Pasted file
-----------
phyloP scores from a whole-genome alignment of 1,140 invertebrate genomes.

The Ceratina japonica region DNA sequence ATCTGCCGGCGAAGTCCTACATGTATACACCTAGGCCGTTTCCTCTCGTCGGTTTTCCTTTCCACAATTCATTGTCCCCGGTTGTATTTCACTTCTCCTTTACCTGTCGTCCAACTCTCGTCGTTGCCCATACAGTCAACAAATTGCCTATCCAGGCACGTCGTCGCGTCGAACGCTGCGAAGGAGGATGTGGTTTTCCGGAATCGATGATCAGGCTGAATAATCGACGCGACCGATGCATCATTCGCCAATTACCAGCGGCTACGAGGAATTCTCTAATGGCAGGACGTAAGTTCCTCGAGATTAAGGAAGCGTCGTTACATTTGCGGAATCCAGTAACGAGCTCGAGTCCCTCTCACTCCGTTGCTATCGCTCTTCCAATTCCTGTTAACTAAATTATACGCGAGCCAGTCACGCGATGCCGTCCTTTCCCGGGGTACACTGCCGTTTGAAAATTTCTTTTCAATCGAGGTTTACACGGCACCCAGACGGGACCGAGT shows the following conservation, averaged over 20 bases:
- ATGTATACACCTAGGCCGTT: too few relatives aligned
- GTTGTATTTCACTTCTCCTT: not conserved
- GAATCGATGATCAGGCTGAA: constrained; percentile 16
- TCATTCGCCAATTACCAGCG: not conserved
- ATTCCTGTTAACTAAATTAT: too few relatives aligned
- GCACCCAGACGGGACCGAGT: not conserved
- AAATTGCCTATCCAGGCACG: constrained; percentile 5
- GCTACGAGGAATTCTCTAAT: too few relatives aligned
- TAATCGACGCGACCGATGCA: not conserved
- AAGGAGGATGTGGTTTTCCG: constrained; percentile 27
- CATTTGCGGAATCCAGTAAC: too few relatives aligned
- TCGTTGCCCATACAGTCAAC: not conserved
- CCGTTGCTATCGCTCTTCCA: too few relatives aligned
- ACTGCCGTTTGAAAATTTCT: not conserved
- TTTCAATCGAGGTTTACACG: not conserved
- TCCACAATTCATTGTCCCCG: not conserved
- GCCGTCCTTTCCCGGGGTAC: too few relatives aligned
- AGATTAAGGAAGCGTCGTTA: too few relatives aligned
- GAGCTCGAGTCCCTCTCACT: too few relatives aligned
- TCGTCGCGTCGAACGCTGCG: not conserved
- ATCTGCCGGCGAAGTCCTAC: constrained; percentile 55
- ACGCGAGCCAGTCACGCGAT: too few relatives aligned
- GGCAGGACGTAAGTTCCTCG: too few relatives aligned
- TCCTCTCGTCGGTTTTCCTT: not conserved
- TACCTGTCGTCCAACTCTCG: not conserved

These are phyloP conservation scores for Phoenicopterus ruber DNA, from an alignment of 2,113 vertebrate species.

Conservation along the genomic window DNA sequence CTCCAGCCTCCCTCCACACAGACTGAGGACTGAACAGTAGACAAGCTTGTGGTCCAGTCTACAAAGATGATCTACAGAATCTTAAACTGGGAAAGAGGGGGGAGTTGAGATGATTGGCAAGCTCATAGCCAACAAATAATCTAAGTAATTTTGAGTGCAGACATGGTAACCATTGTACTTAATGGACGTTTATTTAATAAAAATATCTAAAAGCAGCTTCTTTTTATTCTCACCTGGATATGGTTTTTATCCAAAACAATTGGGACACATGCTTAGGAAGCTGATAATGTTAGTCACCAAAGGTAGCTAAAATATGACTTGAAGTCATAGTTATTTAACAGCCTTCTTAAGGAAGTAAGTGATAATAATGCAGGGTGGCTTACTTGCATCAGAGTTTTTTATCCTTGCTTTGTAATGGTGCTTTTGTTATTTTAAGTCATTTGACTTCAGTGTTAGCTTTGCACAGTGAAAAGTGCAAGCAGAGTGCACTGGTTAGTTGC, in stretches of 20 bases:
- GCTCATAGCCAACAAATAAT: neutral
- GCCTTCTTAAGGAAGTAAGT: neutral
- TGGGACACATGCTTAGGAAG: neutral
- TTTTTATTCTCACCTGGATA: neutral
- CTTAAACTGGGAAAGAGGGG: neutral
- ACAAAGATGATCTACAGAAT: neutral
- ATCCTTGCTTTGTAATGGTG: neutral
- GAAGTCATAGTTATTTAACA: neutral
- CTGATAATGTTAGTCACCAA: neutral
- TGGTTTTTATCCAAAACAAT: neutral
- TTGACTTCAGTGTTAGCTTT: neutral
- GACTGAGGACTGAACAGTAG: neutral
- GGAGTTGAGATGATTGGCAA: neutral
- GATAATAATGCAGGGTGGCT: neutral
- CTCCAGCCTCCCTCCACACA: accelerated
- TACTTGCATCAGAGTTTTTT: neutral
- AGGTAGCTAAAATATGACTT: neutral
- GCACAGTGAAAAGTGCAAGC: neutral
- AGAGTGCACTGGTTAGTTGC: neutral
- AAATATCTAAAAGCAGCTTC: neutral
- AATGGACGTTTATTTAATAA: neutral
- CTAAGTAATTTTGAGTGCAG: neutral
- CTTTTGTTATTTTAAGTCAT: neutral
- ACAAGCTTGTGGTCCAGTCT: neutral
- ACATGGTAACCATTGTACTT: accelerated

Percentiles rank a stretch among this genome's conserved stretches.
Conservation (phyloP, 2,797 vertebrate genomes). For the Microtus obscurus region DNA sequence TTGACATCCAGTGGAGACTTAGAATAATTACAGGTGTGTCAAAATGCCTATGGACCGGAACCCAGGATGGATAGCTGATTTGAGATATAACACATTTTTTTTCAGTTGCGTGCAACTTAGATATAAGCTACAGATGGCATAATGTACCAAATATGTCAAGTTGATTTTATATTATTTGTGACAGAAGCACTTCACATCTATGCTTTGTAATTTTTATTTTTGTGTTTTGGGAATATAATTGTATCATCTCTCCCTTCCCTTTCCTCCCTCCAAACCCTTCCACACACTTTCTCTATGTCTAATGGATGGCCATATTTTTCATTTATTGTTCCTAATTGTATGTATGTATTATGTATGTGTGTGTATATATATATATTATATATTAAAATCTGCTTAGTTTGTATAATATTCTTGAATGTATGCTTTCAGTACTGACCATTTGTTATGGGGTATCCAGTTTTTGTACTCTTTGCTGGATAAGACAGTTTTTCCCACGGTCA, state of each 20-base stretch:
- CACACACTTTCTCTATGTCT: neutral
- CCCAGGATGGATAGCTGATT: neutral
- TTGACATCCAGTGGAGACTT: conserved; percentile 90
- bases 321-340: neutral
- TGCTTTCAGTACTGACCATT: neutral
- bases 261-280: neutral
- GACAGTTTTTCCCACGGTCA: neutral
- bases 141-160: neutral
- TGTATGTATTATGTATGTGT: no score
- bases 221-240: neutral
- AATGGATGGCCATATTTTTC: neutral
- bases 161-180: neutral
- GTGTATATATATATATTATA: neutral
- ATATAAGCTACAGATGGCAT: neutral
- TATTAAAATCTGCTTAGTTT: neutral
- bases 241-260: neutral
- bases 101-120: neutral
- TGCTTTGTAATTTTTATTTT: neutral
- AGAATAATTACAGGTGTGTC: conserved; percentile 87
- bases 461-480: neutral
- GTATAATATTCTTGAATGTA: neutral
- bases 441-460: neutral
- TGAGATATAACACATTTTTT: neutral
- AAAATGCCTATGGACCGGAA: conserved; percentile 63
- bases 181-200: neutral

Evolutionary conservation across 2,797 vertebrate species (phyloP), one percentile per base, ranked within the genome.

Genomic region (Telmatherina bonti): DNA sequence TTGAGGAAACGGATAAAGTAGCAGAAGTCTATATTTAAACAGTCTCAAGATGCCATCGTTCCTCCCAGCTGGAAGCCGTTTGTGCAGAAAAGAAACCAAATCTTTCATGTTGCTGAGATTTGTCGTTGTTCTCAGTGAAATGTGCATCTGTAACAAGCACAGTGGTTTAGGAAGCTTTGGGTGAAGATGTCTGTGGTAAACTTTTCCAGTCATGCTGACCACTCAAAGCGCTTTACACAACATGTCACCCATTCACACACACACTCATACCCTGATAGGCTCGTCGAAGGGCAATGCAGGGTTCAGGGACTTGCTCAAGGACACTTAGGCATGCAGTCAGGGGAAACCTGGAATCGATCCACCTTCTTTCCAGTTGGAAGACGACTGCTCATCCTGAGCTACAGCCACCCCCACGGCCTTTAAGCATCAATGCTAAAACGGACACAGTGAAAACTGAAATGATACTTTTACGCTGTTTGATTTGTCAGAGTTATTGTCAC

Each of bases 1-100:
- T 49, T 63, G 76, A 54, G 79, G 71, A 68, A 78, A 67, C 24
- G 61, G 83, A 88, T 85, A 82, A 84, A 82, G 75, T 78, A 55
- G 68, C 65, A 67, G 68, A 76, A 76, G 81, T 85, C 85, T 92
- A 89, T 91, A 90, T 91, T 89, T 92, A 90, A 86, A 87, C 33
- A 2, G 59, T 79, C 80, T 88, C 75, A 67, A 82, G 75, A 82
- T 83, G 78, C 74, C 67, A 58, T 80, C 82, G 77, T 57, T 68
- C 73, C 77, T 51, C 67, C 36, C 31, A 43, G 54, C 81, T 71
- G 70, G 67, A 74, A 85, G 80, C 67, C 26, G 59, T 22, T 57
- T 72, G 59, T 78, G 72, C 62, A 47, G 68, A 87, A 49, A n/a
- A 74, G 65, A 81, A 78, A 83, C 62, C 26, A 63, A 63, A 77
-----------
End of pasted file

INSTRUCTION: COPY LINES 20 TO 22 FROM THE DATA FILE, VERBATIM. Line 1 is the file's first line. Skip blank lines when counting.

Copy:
- AGATTAAGGAAGCGTCGTTA: too few relatives aligned
- GAGCTCGAGTCCCTCTCACT: too few relatives aligned
- TCGTCGCGTCGAACGCTGCG: not conserved